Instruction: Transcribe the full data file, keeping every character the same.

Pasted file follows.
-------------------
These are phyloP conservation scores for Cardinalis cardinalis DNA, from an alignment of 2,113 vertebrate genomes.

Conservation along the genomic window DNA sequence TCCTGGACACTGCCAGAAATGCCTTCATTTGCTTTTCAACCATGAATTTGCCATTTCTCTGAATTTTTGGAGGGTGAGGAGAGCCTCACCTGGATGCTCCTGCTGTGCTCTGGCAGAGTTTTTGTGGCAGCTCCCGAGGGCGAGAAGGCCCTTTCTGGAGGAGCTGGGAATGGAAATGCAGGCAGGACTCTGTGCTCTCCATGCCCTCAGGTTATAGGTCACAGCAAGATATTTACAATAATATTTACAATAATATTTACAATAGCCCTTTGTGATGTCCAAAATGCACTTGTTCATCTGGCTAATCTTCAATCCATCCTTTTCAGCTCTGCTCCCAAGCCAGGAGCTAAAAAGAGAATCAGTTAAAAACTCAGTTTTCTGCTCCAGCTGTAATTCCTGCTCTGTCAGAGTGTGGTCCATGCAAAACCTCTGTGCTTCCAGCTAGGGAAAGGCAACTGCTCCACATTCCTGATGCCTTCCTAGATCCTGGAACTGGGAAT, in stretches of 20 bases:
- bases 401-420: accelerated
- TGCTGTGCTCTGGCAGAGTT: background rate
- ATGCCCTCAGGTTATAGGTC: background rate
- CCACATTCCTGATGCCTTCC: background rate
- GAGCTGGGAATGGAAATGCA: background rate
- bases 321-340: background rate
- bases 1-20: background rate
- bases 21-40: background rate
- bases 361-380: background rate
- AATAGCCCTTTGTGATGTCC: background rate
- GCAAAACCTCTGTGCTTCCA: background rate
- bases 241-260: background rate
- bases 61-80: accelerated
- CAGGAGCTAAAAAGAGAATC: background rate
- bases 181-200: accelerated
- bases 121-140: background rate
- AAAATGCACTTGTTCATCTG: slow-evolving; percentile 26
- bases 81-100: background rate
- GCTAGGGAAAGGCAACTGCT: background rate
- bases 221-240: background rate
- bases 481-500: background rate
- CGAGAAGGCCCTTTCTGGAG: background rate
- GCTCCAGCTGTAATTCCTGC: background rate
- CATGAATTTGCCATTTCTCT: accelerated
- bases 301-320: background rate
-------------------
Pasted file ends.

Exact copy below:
These are phyloP conservation scores for Cardinalis cardinalis DNA, from an alignment of 2,113 vertebrate genomes.

Conservation along the genomic window DNA sequence TCCTGGACACTGCCAGAAATGCCTTCATTTGCTTTTCAACCATGAATTTGCCATTTCTCTGAATTTTTGGAGGGTGAGGAGAGCCTCACCTGGATGCTCCTGCTGTGCTCTGGCAGAGTTTTTGTGGCAGCTCCCGAGGGCGAGAAGGCCCTTTCTGGAGGAGCTGGGAATGGAAATGCAGGCAGGACTCTGTGCTCTCCATGCCCTCAGGTTATAGGTCACAGCAAGATATTTACAATAATATTTACAATAATATTTACAATAGCCCTTTGTGATGTCCAAAATGCACTTGTTCATCTGGCTAATCTTCAATCCATCCTTTTCAGCTCTGCTCCCAAGCCAGGAGCTAAAAAGAGAATCAGTTAAAAACTCAGTTTTCTGCTCCAGCTGTAATTCCTGCTCTGTCAGAGTGTGGTCCATGCAAAACCTCTGTGCTTCCAGCTAGGGAAAGGCAACTGCTCCACATTCCTGATGCCTTCCTAGATCCTGGAACTGGGAAT, in stretches of 20 bases:
- bases 401-420: accelerated
- TGCTGTGCTCTGGCAGAGTT: background rate
- ATGCCCTCAGGTTATAGGTC: background rate
- CCACATTCCTGATGCCTTCC: background rate
- GAGCTGGGAATGGAAATGCA: background rate
- bases 321-340: background rate
- bases 1-20: background rate
- bases 21-40: background rate
- bases 361-380: background rate
- AATAGCCCTTTGTGATGTCC: background rate
- GCAAAACCTCTGTGCTTCCA: background rate
- bases 241-260: background rate
- bases 61-80: accelerated
- CAGGAGCTAAAAAGAGAATC: background rate
- bases 181-200: accelerated
- bases 121-140: background rate
- AAAATGCACTTGTTCATCTG: slow-evolving; percentile 26
- bases 81-100: background rate
- GCTAGGGAAAGGCAACTGCT: background rate
- bases 221-240: background rate
- bases 481-500: background rate
- CGAGAAGGCCCTTTCTGGAG: background rate
- GCTCCAGCTGTAATTCCTGC: background rate
- CATGAATTTGCCATTTCTCT: accelerated
- bases 301-320: background rate